Christopher Nolan seems intent on befuddling me. Memento vexed me beyond belief. Besides terribly confusing, I thought it was showy and gimmicky. The Prestige was a whole lotta nothing and his first installment of Batman was just plain lousy (I do not understand his, or any other director's, casting of Christian Bale; unappealing on so many levels). However, there is The Dark Knight, which I love, and now this, which surprised me. Leo really phones it in (again) and his head is looking more and more like an orange cookie jar. Nolan was more successful casting the other roles. Ellen Page is an odd choice for a leading lady in something like this, and a welcome change from the usual stable of go-to bimbos. Cillian Murphy is spot-on, and Tom Hardy nearly steals the picture. Joseph Gordon-Leavitt seems wrong, until the end, where he glides through air in his quick-fitting suit, as graceful and sinewy as a ballerina. I didn't care that at times I wasn't sure what was going on. I just sat back and let it dazzle me. Nolan's most involuntary and wondrous film yet.
Friday, February 11, 2011
Documentary from Tim Hetherington and Sebastian Junger that chronicles a year with an army platoon in the deadliest valley in Afghanistan. I was amazed how great looking most of these guys were (I thought to myself, "Why, instead of risking their lives don't some of these fellas move to New York and pursue modeling?") The filmmakers really capture the camaraderie; these guys seem very emotionally attached to each other. At times you feel like you're there, with long stretches of monotony suddenly disrupted by tense encounters and even horror. When one of their men is shot and killed right in front of them, the reactions of shock and grief are unforgettable. It makes any great "acting" you've seen seem like utter bullshit.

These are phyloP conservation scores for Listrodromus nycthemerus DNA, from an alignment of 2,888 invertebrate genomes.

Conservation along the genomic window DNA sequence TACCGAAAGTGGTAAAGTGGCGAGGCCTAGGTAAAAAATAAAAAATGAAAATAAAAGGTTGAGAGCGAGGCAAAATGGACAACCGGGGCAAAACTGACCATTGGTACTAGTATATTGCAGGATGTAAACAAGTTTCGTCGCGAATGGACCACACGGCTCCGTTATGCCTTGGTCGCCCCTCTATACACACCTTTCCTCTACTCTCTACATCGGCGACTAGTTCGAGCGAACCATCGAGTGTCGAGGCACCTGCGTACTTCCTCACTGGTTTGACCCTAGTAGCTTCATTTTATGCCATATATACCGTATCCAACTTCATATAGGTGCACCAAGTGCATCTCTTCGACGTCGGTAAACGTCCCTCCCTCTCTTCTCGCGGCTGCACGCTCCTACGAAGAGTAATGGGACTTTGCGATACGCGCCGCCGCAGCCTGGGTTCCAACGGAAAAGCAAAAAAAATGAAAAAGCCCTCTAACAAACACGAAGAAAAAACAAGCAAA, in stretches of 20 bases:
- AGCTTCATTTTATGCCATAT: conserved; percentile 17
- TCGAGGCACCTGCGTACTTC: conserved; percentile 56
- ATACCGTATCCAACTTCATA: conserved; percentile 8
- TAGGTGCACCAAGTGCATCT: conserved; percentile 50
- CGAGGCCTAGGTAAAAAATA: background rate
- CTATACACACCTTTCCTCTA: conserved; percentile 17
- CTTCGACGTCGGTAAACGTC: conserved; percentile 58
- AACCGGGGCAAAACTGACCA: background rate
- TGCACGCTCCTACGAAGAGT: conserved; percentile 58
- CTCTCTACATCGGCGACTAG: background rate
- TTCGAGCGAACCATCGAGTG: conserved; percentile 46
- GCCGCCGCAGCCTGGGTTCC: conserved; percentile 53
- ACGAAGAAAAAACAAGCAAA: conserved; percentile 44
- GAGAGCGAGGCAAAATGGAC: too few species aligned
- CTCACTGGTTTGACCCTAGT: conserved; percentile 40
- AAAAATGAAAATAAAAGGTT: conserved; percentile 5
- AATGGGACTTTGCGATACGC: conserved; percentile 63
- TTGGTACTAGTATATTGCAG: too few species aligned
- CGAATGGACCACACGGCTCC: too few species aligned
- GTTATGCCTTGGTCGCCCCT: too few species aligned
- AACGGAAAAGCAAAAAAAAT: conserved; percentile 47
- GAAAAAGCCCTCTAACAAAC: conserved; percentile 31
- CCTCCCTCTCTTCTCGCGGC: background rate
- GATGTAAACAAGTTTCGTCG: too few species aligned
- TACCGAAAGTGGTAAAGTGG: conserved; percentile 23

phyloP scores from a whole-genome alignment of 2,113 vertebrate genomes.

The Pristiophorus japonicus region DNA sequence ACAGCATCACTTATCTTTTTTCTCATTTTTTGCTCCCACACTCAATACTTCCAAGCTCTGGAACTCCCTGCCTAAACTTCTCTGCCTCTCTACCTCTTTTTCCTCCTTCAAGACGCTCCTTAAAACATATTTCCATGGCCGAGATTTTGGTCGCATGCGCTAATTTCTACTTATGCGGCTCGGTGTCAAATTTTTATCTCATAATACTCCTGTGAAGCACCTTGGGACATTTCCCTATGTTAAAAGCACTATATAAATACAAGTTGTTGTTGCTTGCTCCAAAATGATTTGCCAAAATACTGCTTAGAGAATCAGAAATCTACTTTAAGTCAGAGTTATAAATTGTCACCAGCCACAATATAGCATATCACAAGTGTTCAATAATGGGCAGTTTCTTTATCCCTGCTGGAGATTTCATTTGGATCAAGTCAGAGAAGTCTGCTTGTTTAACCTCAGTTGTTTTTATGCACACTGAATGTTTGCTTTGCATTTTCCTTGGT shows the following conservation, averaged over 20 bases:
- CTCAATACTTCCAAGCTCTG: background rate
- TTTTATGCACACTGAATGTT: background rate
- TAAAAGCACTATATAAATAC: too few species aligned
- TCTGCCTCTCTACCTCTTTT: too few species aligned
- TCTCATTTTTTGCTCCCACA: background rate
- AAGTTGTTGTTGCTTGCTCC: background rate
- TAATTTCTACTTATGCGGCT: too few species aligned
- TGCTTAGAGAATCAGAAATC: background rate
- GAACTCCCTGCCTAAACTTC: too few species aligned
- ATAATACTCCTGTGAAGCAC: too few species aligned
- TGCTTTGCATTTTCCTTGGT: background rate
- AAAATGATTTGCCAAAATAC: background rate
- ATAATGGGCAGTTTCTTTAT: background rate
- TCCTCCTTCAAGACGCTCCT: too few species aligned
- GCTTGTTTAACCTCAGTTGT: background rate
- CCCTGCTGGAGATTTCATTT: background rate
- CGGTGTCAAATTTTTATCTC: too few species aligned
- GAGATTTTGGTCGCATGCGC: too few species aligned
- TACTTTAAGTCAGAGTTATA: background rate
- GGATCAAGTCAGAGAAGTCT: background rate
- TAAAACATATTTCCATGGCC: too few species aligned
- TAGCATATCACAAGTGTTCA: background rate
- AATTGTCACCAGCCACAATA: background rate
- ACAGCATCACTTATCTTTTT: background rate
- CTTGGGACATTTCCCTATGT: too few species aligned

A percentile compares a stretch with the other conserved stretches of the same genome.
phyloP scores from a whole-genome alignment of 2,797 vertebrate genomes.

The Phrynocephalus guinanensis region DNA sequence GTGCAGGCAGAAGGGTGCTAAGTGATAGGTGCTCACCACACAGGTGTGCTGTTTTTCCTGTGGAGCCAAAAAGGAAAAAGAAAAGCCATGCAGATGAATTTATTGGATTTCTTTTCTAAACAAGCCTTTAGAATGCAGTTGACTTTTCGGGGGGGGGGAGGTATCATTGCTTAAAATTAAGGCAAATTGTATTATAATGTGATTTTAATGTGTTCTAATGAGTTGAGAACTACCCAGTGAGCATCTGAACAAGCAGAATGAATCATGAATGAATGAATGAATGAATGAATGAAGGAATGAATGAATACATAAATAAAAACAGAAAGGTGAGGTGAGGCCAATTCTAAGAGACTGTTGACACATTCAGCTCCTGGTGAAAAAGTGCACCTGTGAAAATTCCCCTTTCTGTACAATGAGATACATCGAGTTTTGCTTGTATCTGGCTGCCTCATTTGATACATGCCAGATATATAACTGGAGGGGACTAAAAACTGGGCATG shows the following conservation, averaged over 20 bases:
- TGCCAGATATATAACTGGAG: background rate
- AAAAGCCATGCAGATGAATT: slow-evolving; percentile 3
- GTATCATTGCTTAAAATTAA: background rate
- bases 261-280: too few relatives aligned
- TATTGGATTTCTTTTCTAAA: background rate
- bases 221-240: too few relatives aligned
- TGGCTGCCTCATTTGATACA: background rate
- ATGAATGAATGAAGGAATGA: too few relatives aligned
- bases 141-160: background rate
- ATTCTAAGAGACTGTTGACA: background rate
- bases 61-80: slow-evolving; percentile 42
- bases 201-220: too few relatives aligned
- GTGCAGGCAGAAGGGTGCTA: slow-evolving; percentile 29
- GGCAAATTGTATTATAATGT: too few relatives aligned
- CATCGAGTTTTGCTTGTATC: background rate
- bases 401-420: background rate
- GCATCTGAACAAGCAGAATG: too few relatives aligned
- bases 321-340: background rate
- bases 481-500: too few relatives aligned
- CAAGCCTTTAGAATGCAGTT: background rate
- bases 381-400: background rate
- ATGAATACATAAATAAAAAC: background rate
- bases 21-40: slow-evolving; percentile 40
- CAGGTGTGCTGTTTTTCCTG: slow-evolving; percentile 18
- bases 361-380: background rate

Sunday, February 6, 2011
There are always glaring omissions on someone's movie list. I hadn't seen The Sound Of Music until the ripe old age of 33, and have yet to see Grapes Of Wrath or make it all the way through Gone With The Wind. The list of major movies that Andrew had not seen had three biggies, so with the help of Netflix, I remedied this. This could've gone badly; films with large reputations can disappoint. I myself hadn't seen these films in twenty years, so I hoped for my sake and Andrew's that they were as good as I remembered. They were. Three dazzling examples of a director coming into focus and doing their best work. Screw it, I'm not really going to review these , I don't feel like adding to all the things that have already been said. Watching these over the course of two nights did make me fucking hungry for Italian food. Having been raised Italian I paid special attention to the spreads: sausage and peppers, bubbling pots of marinara, and delicate cannoli dusted with powdered sugar (and splattered with blood). I could almost smell the garlic. And of course, cartons of Chinese takeout made an appearance or two (Jews and Italians, in particular, adore Chinese food). In the end the Godfather movies were even greater than I remembered, and Goodfellas has lost just a smidge of it's luster. But all three are deserving of their masterpiece status. Coppola depicts the family as an evil corporation, whereas Scorsese depicts them as cartoonish thugs in pursuit of happiness. Both are true, of course. Ain't that America?